Doorstop Melbourne Museum CarltonAugust 29, 2008
Sydney Morning Herald: Main Street missed out on party but is footing billOctober 2, 2008
Peter Costello – Speech to the Sydney Institute – 1 October 2008
If I have a criticism of our side of politics it is that it doesn’t take history or ideas seriously enough. And you only have to get into the business of writing books and reading reviews of your books to realise that most of the reviewers and most of the writers come from the left side of politics. There aren’t many on our side engaged in this activity. And I thought for that reason it was important that someone on our side of politics – the centre right of politics – actually take the time to write something of the history of our Government before it was written for us. I wanted to tell it before it got re-written.
The re-writing of history really began on the day after the election. I watched Mr Rudd and Mr Swan try to tell the Australian public how bad the Australian economy was when they were elected – how inflation was so high and, poor them, they had inherited an economy that was growing beyond capacity.
They have changed their tune somewhat. Now that there is financial instability around the world – something I warned of before the election – they are emphasising how well Australia is placed compared to other countries. It apparently doesn’t cause them to ask who strengthened it and who prepared us for these challenges. But we will take the compliment even if they didn’t intend it.
Over the last forty years governments have changed infrequently in Australia and you can see recurring patterns when they do. I remember the change of Government in 1975 when Fraser defeated Whitlam. Australia was suffering from double digit inflation, unemployment was rising, the economy was souring – there was a reason why the public turned on, and defeated, the Whitlam Government.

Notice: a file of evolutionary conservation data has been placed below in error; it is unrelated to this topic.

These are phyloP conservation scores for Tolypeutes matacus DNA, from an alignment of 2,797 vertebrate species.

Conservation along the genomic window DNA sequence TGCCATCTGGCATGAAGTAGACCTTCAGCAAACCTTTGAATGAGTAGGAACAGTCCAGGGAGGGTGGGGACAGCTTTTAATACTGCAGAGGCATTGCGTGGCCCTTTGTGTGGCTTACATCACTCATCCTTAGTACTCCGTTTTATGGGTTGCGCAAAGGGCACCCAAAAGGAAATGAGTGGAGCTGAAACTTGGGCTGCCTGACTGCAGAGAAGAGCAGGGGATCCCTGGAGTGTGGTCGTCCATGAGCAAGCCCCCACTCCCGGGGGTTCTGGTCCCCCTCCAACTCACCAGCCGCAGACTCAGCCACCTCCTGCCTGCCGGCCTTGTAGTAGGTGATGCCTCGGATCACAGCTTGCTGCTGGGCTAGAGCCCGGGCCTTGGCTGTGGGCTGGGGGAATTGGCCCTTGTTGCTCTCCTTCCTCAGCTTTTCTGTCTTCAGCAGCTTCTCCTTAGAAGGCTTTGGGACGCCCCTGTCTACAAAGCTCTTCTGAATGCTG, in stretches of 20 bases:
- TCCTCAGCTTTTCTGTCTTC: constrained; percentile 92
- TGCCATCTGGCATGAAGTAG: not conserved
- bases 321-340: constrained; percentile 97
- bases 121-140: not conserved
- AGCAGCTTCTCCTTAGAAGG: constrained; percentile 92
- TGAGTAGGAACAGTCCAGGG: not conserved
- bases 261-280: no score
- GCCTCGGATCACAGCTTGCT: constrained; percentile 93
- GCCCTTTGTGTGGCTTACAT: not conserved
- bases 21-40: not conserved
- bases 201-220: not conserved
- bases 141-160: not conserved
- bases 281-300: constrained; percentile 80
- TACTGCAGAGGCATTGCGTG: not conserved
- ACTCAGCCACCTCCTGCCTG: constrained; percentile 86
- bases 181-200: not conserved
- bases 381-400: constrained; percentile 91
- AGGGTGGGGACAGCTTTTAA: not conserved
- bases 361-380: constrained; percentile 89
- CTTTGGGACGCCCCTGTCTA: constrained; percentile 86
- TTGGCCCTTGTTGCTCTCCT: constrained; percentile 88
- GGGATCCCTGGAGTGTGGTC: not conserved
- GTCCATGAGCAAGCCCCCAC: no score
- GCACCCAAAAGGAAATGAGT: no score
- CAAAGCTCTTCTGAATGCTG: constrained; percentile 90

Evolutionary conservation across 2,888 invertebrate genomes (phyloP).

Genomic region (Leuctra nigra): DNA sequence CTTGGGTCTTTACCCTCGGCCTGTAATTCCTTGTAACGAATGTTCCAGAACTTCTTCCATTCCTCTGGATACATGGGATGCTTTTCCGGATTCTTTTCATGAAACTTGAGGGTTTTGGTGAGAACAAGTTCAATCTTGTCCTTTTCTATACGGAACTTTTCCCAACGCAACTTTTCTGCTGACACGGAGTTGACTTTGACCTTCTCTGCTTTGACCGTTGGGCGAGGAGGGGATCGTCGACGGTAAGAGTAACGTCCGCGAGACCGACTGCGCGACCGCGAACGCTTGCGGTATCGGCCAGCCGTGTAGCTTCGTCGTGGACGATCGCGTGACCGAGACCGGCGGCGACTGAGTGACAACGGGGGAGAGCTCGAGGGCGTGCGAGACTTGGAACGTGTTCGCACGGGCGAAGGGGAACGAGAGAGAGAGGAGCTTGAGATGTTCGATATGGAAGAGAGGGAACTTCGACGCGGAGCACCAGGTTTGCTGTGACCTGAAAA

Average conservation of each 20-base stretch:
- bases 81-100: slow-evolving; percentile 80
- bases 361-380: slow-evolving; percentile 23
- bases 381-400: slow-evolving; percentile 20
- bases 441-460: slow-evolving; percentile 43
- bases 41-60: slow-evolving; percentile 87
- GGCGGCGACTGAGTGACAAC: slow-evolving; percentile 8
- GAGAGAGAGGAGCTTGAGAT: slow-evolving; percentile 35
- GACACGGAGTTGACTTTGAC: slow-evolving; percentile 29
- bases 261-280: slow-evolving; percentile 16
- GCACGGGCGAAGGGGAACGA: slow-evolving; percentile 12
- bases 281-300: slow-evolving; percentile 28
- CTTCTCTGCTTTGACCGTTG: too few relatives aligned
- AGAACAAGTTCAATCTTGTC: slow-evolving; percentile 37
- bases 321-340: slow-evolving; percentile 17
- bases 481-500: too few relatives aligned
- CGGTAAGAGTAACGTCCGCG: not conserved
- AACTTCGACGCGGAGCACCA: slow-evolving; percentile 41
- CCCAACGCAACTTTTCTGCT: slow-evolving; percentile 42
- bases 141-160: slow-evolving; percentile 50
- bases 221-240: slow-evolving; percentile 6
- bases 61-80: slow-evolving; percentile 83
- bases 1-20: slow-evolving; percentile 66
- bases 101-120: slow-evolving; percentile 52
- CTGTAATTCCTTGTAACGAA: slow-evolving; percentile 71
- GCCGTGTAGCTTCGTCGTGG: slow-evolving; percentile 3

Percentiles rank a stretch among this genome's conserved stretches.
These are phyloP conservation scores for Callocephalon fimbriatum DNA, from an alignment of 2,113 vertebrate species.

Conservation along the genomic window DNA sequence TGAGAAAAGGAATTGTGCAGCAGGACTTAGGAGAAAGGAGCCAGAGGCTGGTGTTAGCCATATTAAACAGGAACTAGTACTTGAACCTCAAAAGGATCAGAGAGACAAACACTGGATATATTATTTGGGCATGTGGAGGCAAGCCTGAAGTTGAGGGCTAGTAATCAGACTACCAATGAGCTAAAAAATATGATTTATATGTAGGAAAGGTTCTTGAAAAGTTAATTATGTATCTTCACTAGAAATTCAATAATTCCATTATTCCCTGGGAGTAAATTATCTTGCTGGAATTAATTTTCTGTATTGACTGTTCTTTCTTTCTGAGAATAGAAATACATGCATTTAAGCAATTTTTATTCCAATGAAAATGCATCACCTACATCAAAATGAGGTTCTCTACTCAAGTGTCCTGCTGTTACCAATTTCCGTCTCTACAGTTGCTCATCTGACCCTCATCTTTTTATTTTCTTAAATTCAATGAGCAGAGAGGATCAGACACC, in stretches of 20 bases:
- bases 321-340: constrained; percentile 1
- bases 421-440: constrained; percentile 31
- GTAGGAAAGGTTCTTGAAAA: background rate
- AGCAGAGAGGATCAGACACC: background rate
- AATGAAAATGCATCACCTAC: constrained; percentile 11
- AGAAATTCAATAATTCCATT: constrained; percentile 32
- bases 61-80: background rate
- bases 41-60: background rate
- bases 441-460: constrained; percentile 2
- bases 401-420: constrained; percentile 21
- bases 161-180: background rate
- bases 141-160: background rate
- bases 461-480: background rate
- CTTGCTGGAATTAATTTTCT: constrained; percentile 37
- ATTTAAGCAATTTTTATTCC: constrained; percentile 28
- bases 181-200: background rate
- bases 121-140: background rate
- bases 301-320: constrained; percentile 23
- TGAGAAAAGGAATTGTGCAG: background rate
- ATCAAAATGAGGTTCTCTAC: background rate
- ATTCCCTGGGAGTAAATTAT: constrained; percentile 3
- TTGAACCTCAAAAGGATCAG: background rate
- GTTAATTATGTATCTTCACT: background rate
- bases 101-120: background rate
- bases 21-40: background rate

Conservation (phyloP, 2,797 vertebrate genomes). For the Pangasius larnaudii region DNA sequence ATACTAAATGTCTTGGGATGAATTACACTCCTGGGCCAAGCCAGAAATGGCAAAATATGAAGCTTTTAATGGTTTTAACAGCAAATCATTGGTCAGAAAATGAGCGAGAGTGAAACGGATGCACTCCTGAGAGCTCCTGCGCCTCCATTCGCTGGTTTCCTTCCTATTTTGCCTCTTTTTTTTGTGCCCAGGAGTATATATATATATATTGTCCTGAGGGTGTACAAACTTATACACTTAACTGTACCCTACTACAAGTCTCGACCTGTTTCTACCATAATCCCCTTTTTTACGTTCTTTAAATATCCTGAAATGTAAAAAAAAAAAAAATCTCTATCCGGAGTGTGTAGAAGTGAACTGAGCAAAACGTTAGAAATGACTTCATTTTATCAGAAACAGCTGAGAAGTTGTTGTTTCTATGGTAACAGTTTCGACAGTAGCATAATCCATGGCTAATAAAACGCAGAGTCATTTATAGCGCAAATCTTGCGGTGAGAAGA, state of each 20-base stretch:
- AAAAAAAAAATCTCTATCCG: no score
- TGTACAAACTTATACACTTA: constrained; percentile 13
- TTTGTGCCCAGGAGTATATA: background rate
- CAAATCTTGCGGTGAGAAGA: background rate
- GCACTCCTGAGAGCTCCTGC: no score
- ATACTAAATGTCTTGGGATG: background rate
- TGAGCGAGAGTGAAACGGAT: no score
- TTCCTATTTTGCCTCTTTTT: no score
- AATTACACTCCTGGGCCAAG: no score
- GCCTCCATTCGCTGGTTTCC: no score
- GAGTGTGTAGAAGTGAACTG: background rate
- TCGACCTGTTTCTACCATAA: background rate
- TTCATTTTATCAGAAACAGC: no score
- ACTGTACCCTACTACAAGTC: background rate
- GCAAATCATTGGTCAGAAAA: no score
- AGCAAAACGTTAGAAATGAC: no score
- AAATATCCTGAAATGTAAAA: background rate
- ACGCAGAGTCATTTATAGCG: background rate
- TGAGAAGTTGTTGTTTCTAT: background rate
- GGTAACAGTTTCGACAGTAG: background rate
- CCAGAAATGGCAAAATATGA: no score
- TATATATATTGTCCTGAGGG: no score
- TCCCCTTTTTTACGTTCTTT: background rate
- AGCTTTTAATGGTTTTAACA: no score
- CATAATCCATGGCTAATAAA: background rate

In 1983 Australia was in the midst of severe drought and recession when Hawke defeated Fraser. The economy turned into a potent issue in the hands of the Opposition. It was a major factor for electors to vote out the Government.
I would say it was much the same in March of 1996 when the Keating Government was defeated and our own Government, led by John Howard, was elected. We had been through a deep recession, unemployment was still over 8 per cent in 1996, interest rates were higher than they are today, the Budget was in deep deficit. I think the public would have got rid of Keating earlier – in the 1993 election – had it not been for a stroke of genius on our side of politics, that conjured up a series of policies which made it virtually impossible for swinging voters to vote for us. As a result we lost the unlosable election. But the swing voters were ready to avenge themselves by 1996 when we won by a landslide.
So how do you explain the November 2007 defeat of the Howard Government? As I write in this book we had been through an ‘Age of Prosperity’. This had been the longest period of economic growth in Australia’s history:- net household wealth tripled – it tripled – in 11 years from 1996 to 2007. Unemployment had fallen to 4 per cent. We were at a position of full employment. Interest rates were lower when we were voted out of office than when we came into office. We had balanced the Budget, we had paid off all net government debt. And if I were looking to take the recurring pattern the 2007 Election doesn’t fit it, it doesn’t fit the analysis of 1975, 1983 or 1996.
So this is the question I ask in the book: How is it that a Government which had created such a period of prosperity – whose economic record was the envy of the world – was voted out of office in November 2007? And the book is my attempt to answer that question. In my analysis it wasn’t that the public was angry with the Government, it wasn’t that the public felt the Government had failed. But the public wanted change. And that’s why I would pair this election with 1972 when the McMahon Government was voted out of Office after a long period of Coalition rule. My view was, and is, that in the lead up to the 2007 Election if the Liberal Party didn’t give the electorate the change it wanted the electorate was going to give the Government change it wanted. In the end it did that emphatically, voting us out of Government and, unfortunately, voting John Howard out in his own seat of Bennelong.